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Last Friday, Madrid's strict new vehicle emissions controls went into effect, causing a drop in traffic of almost 32 percent in some parts of the city, El País reports.
The new rules place strict restrictions on which vehicles can enter an area of just under two square miles in the city center. The plan, known as Madrid Central, is an attempt to reduce the city's nitrogen dioxide levels, which have exceeded European limits since 2010 and are believed to cause around 3,000 premature deaths per year, according to one study.
The exact drop in traffic varies for different zones. One area, San Bernardo, registered a modest reduction of just over 5 percent, while Gran Vía registered the largest reduction of 31.8 percent.
Although Reuters reports that traffic continues to be heavy around the perimeter of the area, El País says that even there, traffic levels were reduced by between 1 and 2 percent. The lack of congestion also had benefits for public transportation, as bus speeds on one highway increased by 14 percent.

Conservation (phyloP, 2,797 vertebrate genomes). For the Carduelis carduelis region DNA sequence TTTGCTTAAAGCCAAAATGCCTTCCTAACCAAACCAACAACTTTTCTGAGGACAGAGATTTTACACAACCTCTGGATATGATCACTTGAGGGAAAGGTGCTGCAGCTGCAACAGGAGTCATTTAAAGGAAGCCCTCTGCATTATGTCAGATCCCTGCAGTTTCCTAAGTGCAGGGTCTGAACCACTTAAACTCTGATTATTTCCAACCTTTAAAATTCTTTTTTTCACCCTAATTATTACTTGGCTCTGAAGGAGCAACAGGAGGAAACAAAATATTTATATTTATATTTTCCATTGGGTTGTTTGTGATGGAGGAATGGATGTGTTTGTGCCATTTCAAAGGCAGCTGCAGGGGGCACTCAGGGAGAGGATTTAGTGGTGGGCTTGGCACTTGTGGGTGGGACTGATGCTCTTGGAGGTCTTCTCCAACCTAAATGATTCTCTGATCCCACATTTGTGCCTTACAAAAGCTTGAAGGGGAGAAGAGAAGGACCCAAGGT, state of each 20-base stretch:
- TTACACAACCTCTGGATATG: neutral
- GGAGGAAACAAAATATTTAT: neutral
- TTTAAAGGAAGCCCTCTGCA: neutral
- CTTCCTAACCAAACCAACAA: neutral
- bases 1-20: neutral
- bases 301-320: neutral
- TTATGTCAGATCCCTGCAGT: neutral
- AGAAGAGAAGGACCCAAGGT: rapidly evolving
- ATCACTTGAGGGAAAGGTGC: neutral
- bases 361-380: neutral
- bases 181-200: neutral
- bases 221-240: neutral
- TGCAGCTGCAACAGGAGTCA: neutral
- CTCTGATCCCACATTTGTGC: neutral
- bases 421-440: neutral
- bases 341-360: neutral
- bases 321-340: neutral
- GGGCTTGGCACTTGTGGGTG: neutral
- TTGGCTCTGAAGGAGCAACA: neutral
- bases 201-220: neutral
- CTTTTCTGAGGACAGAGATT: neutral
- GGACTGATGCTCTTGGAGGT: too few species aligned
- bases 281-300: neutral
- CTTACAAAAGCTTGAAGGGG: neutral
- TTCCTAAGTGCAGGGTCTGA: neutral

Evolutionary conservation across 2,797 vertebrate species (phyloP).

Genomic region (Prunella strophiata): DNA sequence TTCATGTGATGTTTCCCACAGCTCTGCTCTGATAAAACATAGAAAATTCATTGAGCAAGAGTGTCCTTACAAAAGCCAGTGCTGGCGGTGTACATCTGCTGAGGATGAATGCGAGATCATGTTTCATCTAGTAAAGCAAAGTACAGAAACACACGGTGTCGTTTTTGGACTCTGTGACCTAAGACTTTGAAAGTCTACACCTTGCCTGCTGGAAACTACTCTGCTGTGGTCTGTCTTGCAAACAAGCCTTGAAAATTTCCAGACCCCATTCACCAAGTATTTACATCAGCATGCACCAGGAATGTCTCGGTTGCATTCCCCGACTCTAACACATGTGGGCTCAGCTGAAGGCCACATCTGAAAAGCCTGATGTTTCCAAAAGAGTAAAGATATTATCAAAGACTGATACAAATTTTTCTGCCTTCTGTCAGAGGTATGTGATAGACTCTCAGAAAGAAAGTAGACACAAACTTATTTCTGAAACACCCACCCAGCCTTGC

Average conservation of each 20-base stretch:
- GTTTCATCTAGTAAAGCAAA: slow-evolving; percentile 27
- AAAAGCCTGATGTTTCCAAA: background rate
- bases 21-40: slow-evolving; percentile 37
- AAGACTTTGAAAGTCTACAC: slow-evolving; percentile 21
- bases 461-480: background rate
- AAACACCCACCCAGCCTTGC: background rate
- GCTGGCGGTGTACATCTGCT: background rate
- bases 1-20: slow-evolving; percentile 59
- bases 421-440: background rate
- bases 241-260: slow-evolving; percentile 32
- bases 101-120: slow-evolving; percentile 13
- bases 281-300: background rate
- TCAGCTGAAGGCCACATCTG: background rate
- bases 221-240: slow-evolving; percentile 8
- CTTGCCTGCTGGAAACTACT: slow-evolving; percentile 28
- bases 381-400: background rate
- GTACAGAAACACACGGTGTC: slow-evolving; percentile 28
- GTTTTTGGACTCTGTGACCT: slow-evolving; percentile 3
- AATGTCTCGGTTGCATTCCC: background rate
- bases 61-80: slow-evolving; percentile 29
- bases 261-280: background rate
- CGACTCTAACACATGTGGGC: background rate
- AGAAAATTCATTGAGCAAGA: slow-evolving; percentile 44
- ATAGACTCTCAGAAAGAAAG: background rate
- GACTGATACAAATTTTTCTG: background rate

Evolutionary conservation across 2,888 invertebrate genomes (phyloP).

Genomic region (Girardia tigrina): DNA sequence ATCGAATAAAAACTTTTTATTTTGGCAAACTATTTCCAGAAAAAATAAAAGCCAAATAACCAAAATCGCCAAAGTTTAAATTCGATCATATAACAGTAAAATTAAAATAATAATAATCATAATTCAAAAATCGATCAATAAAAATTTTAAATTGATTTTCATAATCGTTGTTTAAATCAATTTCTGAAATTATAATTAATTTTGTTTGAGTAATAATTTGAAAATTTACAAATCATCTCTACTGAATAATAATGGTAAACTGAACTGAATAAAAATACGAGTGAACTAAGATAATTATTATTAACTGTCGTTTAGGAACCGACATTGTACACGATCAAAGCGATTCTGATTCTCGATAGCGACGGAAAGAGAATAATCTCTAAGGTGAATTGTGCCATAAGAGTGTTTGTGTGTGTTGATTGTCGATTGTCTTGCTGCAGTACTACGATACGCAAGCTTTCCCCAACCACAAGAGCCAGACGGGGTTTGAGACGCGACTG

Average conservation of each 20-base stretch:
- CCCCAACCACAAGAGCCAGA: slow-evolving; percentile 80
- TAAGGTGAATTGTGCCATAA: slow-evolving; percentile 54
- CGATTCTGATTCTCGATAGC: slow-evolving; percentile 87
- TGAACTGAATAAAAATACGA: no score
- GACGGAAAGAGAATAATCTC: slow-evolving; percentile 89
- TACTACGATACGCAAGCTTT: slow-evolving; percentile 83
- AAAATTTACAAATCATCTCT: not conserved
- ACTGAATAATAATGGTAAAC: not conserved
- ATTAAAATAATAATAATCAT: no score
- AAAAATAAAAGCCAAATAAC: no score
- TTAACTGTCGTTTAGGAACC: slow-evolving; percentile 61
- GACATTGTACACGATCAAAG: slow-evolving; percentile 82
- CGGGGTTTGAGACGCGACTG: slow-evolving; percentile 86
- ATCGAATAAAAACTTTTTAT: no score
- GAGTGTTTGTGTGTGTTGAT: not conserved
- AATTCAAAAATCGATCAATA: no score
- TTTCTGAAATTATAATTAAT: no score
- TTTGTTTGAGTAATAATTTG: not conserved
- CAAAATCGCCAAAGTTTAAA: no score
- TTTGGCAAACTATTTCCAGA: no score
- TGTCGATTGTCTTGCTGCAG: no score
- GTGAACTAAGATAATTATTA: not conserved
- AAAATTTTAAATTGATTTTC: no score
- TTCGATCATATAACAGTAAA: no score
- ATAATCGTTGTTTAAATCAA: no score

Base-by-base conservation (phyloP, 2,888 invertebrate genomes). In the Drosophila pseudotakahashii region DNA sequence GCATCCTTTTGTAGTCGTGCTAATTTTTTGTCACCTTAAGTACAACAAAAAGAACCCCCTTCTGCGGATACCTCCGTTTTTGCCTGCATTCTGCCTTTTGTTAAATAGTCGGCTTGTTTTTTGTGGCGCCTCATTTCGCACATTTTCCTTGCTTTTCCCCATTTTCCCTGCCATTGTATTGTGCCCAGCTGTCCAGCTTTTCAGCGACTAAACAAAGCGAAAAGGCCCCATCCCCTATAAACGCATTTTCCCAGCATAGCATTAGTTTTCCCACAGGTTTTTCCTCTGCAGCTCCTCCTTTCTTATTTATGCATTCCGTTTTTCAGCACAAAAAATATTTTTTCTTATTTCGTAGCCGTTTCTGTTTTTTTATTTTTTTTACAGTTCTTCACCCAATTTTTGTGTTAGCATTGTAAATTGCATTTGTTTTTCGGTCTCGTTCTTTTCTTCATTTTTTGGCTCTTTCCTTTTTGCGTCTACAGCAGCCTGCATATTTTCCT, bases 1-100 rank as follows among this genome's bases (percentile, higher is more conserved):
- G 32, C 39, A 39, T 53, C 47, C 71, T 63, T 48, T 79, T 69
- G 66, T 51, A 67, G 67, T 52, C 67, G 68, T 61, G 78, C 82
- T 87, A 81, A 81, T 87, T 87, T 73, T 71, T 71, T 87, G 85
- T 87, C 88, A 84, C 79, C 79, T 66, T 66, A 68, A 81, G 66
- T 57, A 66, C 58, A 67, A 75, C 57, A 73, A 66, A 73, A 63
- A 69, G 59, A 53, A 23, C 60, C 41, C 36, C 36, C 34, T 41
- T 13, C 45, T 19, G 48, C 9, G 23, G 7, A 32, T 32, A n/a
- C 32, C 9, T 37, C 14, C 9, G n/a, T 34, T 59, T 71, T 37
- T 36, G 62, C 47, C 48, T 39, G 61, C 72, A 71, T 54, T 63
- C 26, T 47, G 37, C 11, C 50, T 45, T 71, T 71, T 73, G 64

The exact vehicles affected by the ban vary depending on the type of fuel, the year of manufacture and the way they are used. Gasoline and diesel vehicles registered before 2000 and 2006, respectively, will be restricted, while hybrid vehicles will be able to enter the area and park for a maximum of two hours.
However, residents living in the controlled area will not be affected by the ban. Gasoline and diesel taxis will continue to be allowed in the area until 2022. Electric cars, which produce no emissions, driven by non-residents, will also be allowed to enter the area freely. The new rules are expected to impact about 20 percent of the vehicles currently entering the city center.
The Madrid plan has been criticized by political opponents and industry representatives who argue that people drive older and more polluting vehicles because they cannot afford the upgrade, and the new rules unfairly penalize low-income drivers. The president of the Association of Autonomous Truck Drivers, Antonio Villaverde, said the city could experience shortages of supplies as truck drivers struggle to buy new vehicles that meet the requirements. Exceptions for residents can also limit the effectiveness of the ban. The conservative opposition Popular Party plans to challenge the new rules in court.
Madrid is not the only European city exploring the use of vehicle bans in the wake of air pollution that is called the "greatest environmental risk" to public health in Europe. Athens and Paris will ban diesel cars from city streets by 2025, while the latter also wants their streets to be filled with only electric cars by 2030. In 2019, London will introduce an 'Ultra Low Emission Zone' You will see most gasoline cars produced before 2005 banned, along with most diesel cars produced before 2015.
Original article (in English)